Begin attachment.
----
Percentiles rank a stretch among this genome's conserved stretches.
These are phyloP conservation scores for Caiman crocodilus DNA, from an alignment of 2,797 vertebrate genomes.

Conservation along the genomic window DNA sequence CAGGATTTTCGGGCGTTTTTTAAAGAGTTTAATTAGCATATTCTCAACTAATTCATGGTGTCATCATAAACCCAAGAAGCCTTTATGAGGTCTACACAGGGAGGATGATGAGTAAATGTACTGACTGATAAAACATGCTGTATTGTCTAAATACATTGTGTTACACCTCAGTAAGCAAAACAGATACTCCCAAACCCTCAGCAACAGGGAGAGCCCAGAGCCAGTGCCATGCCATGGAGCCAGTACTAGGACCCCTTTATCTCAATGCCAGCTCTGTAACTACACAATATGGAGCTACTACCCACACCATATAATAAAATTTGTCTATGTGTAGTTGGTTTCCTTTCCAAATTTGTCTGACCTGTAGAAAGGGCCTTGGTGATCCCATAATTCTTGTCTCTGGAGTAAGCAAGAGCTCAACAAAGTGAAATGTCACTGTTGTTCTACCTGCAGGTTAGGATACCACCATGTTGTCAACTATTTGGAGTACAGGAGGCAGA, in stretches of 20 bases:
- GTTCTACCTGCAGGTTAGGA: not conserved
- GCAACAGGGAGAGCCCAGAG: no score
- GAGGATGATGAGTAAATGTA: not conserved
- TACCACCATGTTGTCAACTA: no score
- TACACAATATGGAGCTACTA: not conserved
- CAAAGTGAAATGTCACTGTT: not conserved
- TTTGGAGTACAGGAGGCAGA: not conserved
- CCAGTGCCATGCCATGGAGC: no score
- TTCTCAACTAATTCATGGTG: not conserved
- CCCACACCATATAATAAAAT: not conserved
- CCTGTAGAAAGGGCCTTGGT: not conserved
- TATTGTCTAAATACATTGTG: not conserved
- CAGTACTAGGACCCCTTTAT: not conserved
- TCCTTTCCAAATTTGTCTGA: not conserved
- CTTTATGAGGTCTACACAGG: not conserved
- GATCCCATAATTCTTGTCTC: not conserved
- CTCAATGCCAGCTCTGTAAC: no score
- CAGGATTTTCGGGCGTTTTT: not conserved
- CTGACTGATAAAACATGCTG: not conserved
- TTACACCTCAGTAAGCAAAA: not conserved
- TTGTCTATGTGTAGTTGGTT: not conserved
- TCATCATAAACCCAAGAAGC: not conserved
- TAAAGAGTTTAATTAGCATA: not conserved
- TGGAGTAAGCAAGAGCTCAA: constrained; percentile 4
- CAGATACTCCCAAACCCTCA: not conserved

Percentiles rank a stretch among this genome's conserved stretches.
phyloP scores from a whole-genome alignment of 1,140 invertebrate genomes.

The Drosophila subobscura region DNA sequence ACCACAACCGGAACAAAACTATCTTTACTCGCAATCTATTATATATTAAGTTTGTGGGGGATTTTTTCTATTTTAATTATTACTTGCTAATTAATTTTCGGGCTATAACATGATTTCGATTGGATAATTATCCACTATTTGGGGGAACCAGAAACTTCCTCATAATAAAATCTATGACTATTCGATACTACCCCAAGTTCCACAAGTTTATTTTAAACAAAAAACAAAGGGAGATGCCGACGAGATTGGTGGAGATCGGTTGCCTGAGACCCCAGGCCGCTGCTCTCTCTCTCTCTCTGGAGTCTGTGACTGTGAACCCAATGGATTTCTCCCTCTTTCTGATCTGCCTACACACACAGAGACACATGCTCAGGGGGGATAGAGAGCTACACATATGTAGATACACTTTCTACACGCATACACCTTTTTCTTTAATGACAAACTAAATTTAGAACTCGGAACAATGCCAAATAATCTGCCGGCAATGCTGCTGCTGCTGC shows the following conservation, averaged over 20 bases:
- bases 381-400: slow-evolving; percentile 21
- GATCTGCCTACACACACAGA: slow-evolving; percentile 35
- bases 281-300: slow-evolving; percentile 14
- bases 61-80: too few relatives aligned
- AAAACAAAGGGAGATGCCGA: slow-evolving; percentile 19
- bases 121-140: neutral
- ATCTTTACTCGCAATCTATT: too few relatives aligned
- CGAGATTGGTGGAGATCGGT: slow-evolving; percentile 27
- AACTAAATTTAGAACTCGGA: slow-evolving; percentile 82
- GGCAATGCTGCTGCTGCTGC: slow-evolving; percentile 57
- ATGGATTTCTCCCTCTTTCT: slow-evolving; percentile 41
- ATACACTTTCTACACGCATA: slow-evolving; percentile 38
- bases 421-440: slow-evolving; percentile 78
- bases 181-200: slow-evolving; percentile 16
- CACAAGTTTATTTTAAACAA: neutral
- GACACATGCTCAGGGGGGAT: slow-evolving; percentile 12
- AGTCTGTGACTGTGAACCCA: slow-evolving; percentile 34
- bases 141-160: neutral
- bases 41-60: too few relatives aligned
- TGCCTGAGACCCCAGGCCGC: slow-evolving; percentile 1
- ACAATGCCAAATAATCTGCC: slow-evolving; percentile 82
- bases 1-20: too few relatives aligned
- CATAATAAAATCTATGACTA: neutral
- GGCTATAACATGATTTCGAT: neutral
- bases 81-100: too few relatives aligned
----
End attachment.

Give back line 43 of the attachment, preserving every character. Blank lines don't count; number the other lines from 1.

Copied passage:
- ATACACTTTCTACACGCATA: slow-evolving; percentile 38